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  • What an overreaction

    They've obviously just cross referenced the addresses on the mailing list with the email addresses associated with donations made. This is a simple SQL query, not a nefarious snooping plot.
    Shane Gowland
  • Stop being paranoid, privacy is dead

    I think 9-11 if it did anything it was kill privacy forever. The ability for your baggage, yourself, and confiscate certain items was not enough. We have also gave our government the snooping ability on the fear of yet another terror attack. Of course the NSA and other security agencies reply that this has stopped some attacks. But obviously not a couple of men who attacked the Boston Marathon. Two men and one widely known by Russia to have ties to terror along with their mother? I personally have nothing to hide, I am a person who would rather give up some privacy to be safe. But I also believe in profiling and focusing my investigative talents on people truly capable of performing terrorists acts. This would be far more efficient in keeping America safe.
    JohnnyES-25227553276394558534412264934521
    • Good

      Can I come round to your trailer then and rifle through all your possessions just to check that you have nothing to hide ?
      Alan Smithie
  • Didn't ZDNet post a recent Ken Hess blog about paranoid fraidy cats, David?

    Could be a good read.
    kenosha77a
    • Ken Hess

      David referenced this in his weekly round up so I'm sure he read it.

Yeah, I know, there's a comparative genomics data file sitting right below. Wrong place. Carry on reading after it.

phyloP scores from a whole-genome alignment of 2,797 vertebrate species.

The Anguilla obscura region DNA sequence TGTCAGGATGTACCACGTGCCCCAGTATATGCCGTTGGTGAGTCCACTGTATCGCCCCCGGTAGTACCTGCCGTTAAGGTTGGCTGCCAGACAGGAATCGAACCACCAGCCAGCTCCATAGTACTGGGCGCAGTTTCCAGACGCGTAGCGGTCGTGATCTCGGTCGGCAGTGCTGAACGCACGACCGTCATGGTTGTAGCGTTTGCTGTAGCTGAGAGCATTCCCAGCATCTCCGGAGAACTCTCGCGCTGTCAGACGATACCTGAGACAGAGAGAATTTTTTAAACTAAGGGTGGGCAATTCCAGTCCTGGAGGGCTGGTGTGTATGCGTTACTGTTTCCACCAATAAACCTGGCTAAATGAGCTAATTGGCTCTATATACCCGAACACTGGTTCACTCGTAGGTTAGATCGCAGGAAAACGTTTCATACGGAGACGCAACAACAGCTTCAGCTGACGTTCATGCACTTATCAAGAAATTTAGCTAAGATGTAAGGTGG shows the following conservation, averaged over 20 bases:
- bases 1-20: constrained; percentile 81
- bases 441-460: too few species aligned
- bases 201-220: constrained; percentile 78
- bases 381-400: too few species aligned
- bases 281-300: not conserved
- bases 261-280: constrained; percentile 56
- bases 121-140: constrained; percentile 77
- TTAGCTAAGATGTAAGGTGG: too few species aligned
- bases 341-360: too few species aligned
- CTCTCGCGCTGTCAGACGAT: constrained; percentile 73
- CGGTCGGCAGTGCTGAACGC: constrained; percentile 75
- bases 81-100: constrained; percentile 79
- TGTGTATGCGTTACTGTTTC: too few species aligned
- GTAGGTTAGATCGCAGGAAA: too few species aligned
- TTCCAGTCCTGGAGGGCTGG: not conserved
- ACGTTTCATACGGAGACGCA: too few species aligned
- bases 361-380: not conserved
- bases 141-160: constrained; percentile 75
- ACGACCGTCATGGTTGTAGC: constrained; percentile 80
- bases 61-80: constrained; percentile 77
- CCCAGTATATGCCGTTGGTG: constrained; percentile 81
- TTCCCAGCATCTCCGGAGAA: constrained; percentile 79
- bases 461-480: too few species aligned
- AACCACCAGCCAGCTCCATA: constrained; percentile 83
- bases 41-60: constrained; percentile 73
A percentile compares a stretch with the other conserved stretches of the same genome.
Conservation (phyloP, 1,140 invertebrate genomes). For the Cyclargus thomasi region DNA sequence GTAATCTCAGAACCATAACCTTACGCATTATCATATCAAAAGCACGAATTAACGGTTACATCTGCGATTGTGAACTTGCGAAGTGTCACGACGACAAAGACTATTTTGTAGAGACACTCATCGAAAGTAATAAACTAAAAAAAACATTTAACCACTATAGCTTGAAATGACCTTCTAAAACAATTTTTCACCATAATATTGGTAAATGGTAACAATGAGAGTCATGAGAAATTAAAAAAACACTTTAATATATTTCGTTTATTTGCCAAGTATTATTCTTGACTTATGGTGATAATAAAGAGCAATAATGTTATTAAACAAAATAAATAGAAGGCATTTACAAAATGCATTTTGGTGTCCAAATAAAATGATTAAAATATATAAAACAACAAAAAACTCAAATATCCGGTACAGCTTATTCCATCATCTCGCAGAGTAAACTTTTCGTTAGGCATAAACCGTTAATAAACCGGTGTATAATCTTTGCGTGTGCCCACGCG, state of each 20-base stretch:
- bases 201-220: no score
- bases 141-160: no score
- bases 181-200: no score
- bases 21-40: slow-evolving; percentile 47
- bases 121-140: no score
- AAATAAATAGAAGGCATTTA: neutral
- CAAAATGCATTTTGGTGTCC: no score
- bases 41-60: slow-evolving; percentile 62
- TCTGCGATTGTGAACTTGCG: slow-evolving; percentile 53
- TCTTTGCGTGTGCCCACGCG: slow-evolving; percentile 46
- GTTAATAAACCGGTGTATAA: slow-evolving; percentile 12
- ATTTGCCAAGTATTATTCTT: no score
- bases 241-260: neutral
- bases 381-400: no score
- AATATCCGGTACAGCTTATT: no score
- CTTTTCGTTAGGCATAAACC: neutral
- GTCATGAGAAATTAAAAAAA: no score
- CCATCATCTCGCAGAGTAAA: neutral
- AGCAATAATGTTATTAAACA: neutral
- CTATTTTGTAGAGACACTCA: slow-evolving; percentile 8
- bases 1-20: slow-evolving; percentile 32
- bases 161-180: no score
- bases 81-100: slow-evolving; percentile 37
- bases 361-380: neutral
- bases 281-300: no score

An article doesn't necessarily mean we all agree.

      Speaking of contradictory stories, did you see that Tom Foremski wrote something positive about older people? Of course it was that jerky jerk-face jerk Elison.
      Bill4
      • I know, Bill. I was just razzing David a bit.

        I found it amusing that David and Ken would pen blog articles centered around a common theme and do so from different points of view.

        As for myself, I feel quite safe posting this comment as I am protected by my tin foil, custom made, anti-paronoid baseball cap liner. BTW, the trick is to hide that bit of protection under a baseball cap from the spying eyes of the Government. Informers are all around us, don't you know. Grin.
        kenosha77a
  • So, why does a lame duck

    President have a fund raising team?
    baggins_z
    • Good question

      I have to second that seemingly simple question. Why does a President with no more elections to face need more campaign money?
      Kevin Bruce
      • Third term

        He thinks he can do a third term.
        calfee20
        • Unlikely

          I'm quite sure the only way Republicans *might* be persuaded to go along is if the limit continued to be applied to the sitting president and all previous ones.
          John L. Ries
    • Very simple...

      ...they ALL do it. Doesn't matter what party they're from.
      It'sNotMe
      • No, they don't. They'll help raise money for the party

        not for themselves.
        baggins_z
        • Looks like that's what he's doing here

          Not directly, but I don't think Organizing for Action will be supporting any Republican candidates or causes.
          John L. Ries
    • A couple of possibilities

      1. Retiring campaign debts
      2. Transferring funds to favored candidates

      In this case, however, it looks like President Obama's people are raising money for a PAC (Organizing for Action) as a means of maintaining his own political influence as long as possible.
      John L. Ries
  • Silly question

    Have you ever contributed to President Obama's election campaigns?
    John L. Ries
  • Why does he need more money?

    Because the vision, the goal to transform the country, whether he comes back for a 3rd time (because we need him still and term limits be damned) or Hillary takes the throne (or someone else), becasuse we must continue to impose justice for all...pre-born humans exempted of course.
    ebrown@...